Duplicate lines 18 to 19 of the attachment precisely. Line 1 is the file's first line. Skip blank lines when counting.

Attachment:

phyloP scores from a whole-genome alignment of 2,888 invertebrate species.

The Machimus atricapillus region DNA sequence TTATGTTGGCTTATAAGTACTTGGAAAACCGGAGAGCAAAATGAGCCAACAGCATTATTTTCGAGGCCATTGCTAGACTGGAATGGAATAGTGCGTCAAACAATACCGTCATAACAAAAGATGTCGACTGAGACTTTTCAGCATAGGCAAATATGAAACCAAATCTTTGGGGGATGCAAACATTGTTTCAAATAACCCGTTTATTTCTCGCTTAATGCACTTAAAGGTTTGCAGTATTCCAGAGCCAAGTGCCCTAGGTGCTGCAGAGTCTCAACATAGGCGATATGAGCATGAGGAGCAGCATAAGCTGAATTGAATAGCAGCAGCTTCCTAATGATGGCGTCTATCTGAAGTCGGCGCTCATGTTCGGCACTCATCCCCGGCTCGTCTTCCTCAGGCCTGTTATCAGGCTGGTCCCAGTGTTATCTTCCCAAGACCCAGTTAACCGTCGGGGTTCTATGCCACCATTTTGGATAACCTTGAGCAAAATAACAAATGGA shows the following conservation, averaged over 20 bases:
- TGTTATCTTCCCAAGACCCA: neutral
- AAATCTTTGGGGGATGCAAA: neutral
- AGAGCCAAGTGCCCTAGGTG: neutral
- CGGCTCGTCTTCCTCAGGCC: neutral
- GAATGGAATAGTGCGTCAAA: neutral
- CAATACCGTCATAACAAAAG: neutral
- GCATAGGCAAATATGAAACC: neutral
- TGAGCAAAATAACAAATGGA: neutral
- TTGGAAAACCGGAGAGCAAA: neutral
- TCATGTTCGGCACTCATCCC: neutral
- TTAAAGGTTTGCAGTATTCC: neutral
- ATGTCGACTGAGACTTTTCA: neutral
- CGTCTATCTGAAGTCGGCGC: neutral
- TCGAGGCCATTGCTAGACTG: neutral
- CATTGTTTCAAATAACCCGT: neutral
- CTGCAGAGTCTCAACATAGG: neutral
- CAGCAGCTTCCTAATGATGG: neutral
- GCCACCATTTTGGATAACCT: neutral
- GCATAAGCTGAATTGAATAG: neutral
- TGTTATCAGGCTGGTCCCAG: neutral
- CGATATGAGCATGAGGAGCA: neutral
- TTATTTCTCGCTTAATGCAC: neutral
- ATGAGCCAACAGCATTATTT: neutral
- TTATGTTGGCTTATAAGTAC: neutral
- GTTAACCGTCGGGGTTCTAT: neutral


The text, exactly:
- CTGCAGAGTCTCAACATAGG: neutral
- CAGCAGCTTCCTAATGATGG: neutral